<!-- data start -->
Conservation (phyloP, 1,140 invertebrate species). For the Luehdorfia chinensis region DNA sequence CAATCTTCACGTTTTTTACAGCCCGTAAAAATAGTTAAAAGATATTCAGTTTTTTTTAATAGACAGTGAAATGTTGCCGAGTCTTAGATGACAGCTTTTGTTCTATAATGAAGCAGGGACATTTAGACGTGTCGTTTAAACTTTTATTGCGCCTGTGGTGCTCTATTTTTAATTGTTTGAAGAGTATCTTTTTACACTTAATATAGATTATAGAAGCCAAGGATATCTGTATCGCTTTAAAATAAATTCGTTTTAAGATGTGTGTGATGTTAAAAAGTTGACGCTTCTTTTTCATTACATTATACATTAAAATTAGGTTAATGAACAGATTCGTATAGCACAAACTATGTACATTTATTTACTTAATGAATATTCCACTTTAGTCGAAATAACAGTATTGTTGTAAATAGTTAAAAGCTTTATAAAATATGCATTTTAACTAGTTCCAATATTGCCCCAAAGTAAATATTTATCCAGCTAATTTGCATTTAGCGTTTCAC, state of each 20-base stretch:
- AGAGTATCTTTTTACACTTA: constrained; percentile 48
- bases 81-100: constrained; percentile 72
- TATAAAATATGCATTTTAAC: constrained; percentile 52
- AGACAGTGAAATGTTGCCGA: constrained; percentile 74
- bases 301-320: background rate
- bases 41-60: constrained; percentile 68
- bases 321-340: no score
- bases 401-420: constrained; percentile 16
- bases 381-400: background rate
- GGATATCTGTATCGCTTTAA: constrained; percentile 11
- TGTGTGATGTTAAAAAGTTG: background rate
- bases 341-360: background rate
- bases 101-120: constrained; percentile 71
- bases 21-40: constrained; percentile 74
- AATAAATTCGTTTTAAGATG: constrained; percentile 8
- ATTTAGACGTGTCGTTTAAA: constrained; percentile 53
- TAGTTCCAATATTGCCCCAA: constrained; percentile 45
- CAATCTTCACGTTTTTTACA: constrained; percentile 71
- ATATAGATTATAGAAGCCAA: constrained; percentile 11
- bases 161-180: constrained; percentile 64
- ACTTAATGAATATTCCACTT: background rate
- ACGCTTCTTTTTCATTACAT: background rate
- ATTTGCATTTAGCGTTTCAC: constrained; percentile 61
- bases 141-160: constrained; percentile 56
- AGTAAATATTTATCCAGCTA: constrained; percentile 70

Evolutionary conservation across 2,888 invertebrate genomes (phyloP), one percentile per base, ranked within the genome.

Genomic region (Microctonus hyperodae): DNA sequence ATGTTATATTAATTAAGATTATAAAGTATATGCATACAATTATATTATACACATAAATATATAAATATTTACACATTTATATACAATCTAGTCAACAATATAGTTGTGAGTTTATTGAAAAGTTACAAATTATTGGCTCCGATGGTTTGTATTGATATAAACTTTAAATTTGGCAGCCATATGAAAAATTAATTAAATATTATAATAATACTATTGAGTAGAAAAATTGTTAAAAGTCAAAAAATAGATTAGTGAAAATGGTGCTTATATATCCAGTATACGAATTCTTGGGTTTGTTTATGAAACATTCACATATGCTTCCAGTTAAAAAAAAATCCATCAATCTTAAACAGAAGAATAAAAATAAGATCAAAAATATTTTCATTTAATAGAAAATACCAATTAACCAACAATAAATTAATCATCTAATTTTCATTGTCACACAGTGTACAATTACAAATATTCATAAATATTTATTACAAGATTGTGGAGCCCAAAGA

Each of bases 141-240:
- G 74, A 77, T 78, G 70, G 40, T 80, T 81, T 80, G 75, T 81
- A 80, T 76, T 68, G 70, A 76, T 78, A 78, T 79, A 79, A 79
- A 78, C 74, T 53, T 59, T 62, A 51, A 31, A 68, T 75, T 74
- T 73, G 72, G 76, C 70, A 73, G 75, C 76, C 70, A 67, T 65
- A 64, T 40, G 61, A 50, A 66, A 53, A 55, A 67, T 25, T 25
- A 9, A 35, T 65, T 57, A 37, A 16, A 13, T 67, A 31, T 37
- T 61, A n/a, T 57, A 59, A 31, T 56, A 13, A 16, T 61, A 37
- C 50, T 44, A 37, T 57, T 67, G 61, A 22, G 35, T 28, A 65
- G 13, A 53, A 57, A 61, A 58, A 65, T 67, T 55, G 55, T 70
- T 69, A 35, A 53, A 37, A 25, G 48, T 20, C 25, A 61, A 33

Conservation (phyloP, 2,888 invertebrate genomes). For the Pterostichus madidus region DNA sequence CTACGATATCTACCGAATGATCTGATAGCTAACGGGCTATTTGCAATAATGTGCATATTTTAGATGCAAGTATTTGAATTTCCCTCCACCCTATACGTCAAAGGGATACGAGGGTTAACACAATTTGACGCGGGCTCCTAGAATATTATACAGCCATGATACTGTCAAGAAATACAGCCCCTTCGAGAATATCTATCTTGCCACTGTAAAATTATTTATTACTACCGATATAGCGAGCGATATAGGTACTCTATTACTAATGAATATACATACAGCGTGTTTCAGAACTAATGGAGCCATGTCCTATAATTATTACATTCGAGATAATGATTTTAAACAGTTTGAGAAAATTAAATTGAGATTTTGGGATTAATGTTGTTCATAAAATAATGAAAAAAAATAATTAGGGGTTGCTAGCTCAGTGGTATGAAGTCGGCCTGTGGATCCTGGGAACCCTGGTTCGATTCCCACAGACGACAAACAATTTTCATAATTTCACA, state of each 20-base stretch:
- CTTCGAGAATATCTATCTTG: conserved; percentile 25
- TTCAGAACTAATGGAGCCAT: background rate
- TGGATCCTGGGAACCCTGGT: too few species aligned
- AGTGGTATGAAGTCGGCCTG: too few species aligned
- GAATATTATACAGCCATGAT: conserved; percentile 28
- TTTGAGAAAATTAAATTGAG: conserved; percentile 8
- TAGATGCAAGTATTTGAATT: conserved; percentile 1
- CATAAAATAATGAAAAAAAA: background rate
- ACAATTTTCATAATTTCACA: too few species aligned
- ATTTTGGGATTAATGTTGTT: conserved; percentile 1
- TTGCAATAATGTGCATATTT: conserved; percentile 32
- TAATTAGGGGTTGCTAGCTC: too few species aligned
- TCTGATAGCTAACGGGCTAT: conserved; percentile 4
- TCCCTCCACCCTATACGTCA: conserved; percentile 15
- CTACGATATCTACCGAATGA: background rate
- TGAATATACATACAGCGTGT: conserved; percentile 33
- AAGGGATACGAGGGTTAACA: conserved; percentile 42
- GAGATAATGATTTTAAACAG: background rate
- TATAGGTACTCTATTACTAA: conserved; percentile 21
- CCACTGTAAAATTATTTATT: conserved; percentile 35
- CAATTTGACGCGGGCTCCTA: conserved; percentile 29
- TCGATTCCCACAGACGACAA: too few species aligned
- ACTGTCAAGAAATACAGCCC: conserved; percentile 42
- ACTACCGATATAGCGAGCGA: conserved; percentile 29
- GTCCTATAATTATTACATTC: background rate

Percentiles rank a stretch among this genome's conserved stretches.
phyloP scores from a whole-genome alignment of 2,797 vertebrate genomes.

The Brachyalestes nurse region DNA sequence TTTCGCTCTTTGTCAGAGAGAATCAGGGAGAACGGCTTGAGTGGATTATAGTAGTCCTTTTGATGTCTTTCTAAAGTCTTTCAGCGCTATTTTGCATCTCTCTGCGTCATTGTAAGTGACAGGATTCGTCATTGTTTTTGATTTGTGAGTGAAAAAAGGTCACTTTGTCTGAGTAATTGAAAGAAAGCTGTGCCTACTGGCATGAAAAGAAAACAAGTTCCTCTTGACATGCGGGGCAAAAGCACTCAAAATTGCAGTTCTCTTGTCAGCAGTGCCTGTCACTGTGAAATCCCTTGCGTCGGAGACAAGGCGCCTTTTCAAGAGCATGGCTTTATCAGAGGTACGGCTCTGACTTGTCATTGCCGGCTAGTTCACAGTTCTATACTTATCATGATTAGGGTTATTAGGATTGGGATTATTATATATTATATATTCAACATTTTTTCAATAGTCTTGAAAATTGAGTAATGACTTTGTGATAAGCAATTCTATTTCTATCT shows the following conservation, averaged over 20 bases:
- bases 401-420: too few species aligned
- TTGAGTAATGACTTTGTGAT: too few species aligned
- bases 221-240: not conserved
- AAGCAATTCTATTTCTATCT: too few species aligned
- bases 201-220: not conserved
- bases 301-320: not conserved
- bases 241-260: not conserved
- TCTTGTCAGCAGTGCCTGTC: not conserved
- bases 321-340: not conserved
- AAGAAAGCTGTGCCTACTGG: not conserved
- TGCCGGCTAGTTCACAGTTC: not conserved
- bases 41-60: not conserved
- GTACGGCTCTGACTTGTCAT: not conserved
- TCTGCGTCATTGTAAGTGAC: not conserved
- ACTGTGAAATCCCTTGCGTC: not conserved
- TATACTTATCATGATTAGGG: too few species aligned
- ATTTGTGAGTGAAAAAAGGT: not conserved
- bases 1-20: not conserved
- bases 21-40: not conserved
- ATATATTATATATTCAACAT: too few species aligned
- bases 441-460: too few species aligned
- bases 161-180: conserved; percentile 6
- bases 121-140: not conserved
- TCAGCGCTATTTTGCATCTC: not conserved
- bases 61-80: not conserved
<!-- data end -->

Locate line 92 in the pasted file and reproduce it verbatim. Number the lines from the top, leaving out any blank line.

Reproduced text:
- TCAGCGCTATTTTGCATCTC: not conserved